Seasonal depression rides in with the winter
Winter's coming. The leaves have fallen, temperatures are dropping and there's less daylight to brighten our moods.
While some enjoy the holidays and changing of the seasons, millions of U.S. adults will experience a form of depression during the winter months known as seasonal affective disorder, or SAD. It can feel just like regular depression, because it is, said Thea Gallagher, a clinical assistant professor in the department of psychiatry at New York University Grossman School of Medicine/NYU Langone in New York City.
"The only difference is the onset of this depression coordinates with the seasons," she said. "It usually starts in fall and winter when there is less light, less activity, colder temperatures and a changing schedule. And then it goes away in the spring, but it can come back every year around the same time."
According to the National Institute of Mental Health, the federal agency for research on mental disorders, a person may be diagnosed with SAD if they experience symptoms of major depression that occur seasonally for at least two consecutive years. Symptoms may include sleeping or eating too much, withdrawing from social contact, feeling depressed nearly every day, feeling hopeless or worthless, being unable to focus and not having any energy.
Just how many people experience SAD has been difficult for researchers to pin down. Estimates vary from 1.4% to 9.7% of people living in North America, with rates for those living in the northernmost latitudes approaching up to 10%. It is more common in women.
It's unclear what causes SAD, though some studies suggest people who experience seasonal depression may have trouble regulating serotonin, a neurotransmitter that helps regulate mood and is affected by exposure to sunlight. Other studies suggest people with SAD produce too much of the hormone melatonin, which can increase sleepiness.
Both melatonin and serotonin are tied to how the body handles night-day cycles. When levels are out of balance, it can be harder for people to adjust to seasonal changes in day length. Vitamin D, which promotes serotonin activity and is produced when skin is exposed to sunlight, also may play a role.
Regardless of what's causing SAD, experts say what is clear is that depressive symptoms grow as winter approaches and recede with the advent of spring.
"One of the things that's unusual about SAD is that it's the only form of depression where we know the trigger, which is a lack of environmental light," said Robert Levitan, the Cameron Holcombe Wilson chair in depression studies at the Center for Addiction and Mental Health and a professor of psychiatry at the University of Toronto. "Most depressions are not as predictable. This predictability can help some individuals recognize symptoms and implement treatment quickly, though for others it can lead to weeks of negative anticipation as the fall approaches."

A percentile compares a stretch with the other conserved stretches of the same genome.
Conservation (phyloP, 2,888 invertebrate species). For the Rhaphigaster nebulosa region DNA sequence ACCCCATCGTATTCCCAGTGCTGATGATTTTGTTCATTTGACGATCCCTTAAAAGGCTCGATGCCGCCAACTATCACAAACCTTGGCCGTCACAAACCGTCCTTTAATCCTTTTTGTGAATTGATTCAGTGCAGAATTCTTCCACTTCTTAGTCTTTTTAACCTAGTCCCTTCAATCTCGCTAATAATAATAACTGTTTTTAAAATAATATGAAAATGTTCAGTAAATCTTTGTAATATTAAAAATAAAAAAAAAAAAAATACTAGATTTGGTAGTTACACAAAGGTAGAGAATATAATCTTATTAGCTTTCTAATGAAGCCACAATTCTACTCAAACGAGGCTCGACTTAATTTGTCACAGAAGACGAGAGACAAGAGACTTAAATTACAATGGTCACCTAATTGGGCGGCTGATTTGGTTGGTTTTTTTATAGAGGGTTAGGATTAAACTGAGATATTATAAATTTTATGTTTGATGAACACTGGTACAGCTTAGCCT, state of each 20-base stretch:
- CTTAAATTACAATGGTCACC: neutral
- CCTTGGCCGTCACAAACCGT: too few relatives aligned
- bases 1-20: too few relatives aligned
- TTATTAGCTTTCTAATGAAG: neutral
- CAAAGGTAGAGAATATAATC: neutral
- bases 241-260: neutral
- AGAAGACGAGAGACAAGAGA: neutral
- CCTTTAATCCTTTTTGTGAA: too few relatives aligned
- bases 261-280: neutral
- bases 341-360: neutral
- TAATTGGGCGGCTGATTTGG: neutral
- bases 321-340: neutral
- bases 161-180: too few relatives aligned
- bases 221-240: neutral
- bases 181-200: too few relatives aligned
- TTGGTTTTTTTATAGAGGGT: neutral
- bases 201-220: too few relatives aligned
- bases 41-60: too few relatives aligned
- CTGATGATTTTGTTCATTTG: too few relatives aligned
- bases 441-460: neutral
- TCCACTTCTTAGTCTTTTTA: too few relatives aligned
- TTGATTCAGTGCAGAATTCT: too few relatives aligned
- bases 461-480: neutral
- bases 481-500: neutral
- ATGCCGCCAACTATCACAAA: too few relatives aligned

Levitan said not everyone with SAD experiences a severe depression. "There's a continuum," he said. "Some people just feel tired. They enjoy things less but can get to work and function. However, for some it is truly disabling."
People who experience seasonal depression may help ward it off by taking antidepressants as the weather begins to change, Gallagher said. Others may not experience depression strong enough to require medication, but they can still take preventive steps to offset symptoms.
Light therapy -- exposing people to bright light every day to make up for the lack of natural light -- has been shown to be effective, she said. Typically, this is done first thing in the morning for 30 to 45 minutes. The lights are about 20 times brighter than indoor lighting but filter out damaging UV light for safety. People with some eye diseases or who take medication that makes them extra sensitive to light may not be able to use light therapy.
Levitan said he encourages people who can't use light therapy to "go for a walk and get some of that natural light."
Getting out and seeing other people also can help, Gallagher said. "Recognize that as temperatures go down, there tends to be a lot less socializing planned," she said. "Plans happen more easily in the summer. So be intentional about socializing and self-care."
Psychotherapy, mindfulness to reduce stress and anxiety, and meditation also can be helpful, she said.
Though less common, some people may experience SAD during the summer. Symptoms of summer-onset SAD include trouble sleeping, a loss of interest in eating, feeling restless, agitated or anxious, or in extreme cases having episodes of violent behavior.
Regardless of when SAD occurs, said Gallagher, it's important to take care of yourself.
"Have self-compassion," she said. "Remember that it's just something that happens, and you know you have to handle it."
© American Heart Association Inc.